The Meyerowitz Stories (New and Selected) is perhaps the most critically lauded film to launch direct to Netflix. It was written and directed by hipster darling/box-office dud Noah Baumbach, and stars a veritable who’s who of Hollywood talent.
The film, and it’s problems, can be aptly surmised by reading the misnamed Plot section of its Wikipedia page:
The story of siblings Danny Meyerowitz (Adam Sandler), Matthew Meyerowitz (Ben Stiller) and Jean Meyerowitz (Elizabeth Marvel) contending with the long shadow their strong-willed father, Harold Meyerowitz (Dustin Hoffman) has cast over their lives.
Students of Aristotle, or Robert Mckee, or, indeed, anybody who has watched several films in their lifetime, will recognise that that is not a plot. It is, rather, a list of characters and the famous people who play them, which is basically what you get when you watch The Meyerowitz Stories.
Hoffman plays a curmudgeonly artist who makes abstract sculptures, and nobody can decide if they’re any good. Sandler plays his eldest son, a deadbeat with a limp and road rage issues. Stiller plays the other son, who makes heaps of money but can’t make his own family life work. Emma Thompson plays a supporting role as the constantly inebriated stepmother. The characters fumble through misunderstandings and random events of escalating seriousness until the film finally ends, with some characters having made amends and some spontaneously developing maturity.
In a cinema, indulgent filmmaking can be endured. You know full well that you’re not going to forfeit an expensive ticket, so for better or worse you’re going to stick it out ’til the end. On Netflix, however, every few minutes you’ve got to convince yourself to keep watching a movie in which nothing has happened.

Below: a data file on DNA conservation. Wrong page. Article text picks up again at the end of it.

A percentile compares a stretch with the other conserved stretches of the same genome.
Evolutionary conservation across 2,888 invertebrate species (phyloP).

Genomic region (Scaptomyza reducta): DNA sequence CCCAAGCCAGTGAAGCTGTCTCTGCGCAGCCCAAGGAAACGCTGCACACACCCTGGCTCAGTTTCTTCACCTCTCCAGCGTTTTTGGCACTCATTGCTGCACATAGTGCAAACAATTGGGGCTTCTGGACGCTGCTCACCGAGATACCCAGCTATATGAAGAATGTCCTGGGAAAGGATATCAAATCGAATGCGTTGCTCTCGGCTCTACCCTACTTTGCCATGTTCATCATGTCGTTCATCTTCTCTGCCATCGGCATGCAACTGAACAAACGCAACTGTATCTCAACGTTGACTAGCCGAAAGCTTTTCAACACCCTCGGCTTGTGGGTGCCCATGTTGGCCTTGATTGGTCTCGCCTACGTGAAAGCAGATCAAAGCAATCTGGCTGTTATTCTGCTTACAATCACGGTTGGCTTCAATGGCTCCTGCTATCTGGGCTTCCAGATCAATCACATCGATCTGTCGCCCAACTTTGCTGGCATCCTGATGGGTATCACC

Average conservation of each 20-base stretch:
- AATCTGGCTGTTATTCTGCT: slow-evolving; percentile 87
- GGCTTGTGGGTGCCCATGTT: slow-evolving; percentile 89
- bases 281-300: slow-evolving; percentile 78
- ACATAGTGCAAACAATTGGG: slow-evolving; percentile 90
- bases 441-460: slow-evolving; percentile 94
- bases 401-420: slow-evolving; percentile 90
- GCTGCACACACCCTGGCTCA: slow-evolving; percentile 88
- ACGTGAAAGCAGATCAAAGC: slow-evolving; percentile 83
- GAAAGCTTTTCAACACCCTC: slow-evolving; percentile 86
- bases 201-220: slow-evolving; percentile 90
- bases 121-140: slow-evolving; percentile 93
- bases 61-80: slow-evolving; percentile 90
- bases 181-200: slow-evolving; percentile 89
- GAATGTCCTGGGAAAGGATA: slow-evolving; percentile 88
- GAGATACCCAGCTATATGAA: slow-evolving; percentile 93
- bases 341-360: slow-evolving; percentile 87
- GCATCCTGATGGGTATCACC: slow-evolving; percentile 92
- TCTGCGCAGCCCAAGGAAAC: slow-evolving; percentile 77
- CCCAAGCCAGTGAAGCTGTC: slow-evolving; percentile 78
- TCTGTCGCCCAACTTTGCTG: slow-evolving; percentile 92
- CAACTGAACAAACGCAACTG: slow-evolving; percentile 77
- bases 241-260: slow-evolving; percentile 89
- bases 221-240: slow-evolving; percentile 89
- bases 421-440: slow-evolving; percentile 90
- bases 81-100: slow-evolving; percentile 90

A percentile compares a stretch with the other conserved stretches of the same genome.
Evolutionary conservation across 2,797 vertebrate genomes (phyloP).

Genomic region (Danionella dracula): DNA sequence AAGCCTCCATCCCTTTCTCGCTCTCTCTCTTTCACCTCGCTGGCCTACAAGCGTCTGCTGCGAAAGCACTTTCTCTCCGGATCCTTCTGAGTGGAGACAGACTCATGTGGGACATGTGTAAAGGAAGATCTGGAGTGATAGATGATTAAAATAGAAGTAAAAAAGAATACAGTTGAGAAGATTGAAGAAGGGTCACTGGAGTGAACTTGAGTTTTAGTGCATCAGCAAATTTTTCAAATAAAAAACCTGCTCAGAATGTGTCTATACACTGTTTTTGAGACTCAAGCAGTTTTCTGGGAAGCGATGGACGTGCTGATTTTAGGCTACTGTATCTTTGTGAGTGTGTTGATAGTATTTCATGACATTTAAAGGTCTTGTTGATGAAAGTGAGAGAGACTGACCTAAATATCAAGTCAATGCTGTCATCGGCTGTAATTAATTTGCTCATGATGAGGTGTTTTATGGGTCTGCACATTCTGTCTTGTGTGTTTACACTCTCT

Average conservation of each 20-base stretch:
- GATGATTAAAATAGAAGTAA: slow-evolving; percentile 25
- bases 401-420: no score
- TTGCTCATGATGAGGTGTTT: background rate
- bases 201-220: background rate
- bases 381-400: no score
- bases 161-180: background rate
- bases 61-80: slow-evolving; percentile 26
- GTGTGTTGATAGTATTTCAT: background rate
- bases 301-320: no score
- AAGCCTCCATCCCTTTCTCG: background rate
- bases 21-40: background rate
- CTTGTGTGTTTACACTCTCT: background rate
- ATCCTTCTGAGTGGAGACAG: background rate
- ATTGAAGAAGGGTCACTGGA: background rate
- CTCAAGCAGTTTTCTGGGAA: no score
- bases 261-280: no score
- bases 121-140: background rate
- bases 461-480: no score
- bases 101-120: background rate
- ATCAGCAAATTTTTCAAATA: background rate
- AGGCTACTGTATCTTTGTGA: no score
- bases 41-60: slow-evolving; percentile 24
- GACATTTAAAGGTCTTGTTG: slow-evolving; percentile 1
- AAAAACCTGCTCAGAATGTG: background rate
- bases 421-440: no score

If you do manage to get through the entirety of The Meyerowitz Stories, there are consolations. The scenes which take aim at medical professionals are darkly funny. Some of the editing is very clever. The performances are, across the board, outstanding. Adam Sandler showcases that he’s a terrific actor — a fact which has once again surprised scores of film critics, few of whom ever seem to remember Punch-Drunk Love or Spanglish.
The Meyerowitz Stories is masterfully performed, looks fantastic, and is peppered with terrific little moments. At no point, however, is it engaging. It pays dividends for those paying close attention, but does nothing to try and hold that attention. This is a movie made for people with a degree in creative writing and a high tolerance for boredom. It would be a shock if it failed to win several high-profile awards. It would be equally shocking if a normal human being, with a job and a family and limited time for leisure, managed to watch the whole thing. Sophistication is no substitute for a story.